The possibility that Iran could build nuclear weapons is regarded by some of Israel's military and political class as an unacceptable danger, putting the world's most dangerous weapons in the hands of their enemies.
The former head of Israel's security service Shin Beit, Avi Dichter, believes Israel must now adopt a "preventative" approach.
"I was an Air Marshal and I was trained to open fire towards a terrorist once I identified two things: one that he has a means of warfare, a pistol, a hand grenade, etc, and the second that he has an intention to use it in order to kill innocent people," says Mr Dichter, who is now Israel's minister for Public Security.
"Israel is not going to wait until the first nuclear bomb is going to be dropped on Israel."
Western intelligence services claim they have good evidence that Iran is developing atomic weapons and President Bush has declared that he will not permit a nuclear armed Iran.
But with its ongoing commitments in Iraq, some of Israel's strategic thinkers believe America has too much at stake to intervene militarily.
Meanwhile, Israel's foreign minister has said publicly that time is running out. This scenario begs the question: could Israel act against Iran on its own?
Twenty five years ago, it did precisely that. The Iraqi nuclear reactor at Osirak was potentially capable of producing material for atomic weapons.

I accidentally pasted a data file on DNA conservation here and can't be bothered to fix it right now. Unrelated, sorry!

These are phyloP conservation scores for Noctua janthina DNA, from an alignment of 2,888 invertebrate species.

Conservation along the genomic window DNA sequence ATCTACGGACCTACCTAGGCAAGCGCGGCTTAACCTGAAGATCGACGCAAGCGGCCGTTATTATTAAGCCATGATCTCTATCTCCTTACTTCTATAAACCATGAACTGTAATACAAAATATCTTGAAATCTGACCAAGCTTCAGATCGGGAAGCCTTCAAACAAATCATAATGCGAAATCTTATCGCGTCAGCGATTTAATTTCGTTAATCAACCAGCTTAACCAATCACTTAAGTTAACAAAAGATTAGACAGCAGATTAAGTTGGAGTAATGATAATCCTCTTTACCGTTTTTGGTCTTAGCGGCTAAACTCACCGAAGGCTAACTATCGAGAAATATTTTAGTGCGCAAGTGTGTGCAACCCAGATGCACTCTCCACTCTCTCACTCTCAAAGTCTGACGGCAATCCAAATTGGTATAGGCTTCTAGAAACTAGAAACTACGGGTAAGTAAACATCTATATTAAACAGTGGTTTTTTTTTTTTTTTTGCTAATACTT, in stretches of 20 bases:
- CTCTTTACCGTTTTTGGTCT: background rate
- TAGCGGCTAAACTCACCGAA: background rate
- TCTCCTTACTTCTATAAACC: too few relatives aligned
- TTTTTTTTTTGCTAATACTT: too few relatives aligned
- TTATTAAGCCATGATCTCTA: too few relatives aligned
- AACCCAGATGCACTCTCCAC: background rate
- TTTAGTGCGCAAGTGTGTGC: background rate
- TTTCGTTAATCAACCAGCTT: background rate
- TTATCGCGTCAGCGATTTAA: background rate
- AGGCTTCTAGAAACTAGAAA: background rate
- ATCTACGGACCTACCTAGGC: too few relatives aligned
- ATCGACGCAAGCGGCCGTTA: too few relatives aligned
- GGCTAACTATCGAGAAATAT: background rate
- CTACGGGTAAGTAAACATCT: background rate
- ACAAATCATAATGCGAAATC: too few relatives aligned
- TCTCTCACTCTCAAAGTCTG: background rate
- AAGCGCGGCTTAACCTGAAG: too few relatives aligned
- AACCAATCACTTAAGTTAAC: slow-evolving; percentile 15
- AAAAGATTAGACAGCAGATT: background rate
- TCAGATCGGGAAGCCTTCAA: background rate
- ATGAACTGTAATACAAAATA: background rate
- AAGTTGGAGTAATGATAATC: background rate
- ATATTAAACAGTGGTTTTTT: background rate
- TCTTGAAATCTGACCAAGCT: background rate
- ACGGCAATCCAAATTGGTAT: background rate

America was then backing Saddam Hussein's regime, and seemed unlikely to take hostile action against a nation at war with Iran.
In 1981, when the reactor was nearly complete, Prime Minister Begin of Israel felt that the threat required immediate action. He decided to go it alone and launch a raid to destroy the nuclear plant. Eight Israeli F-16 fighters bombed the Iraqi facility, in what was seen in Israel as a model of pre-emptive action.
Could this happen again? According to Israeli intelligence sources, Iran's scientists are now within a year of reaching the technical point when they could enrich uranium to the level required for atomic arms.
This is regarded in Israel as the point of no return, after which Iran would allegedly be able to produce the uranium needed at secret sites.
Some Israelis think this is the moment when action should be taken. For them, a nuclear armed Iran is a doomsday scenario.
Israel's war with Hezbollah this summer reminded Israelis of Iran's reach beyond its own borders. Iran is widely believed to provide support and weaponry to Hezbollah.
The end of the conflict left Israel's government and its military under investigation for what was seen as a failure to defeat the Islamic militant movement convincingly.
Some inside Israel believe that Israel must turn its attention directly to Iran.
The former chief of staff of Israel's armed forces, Moshe Yaalon concludes: "As a last resort, the West should be ready to launch military strikes to deal with Iranian nuclear capabilities ...but Israel should be ready to deal with this kind of threat, if anyone else doesn't do it."
Will Israel bomb Iran? was broadcast on Tuesday, 10 October, 2006 at 21.50 BST on BBC Two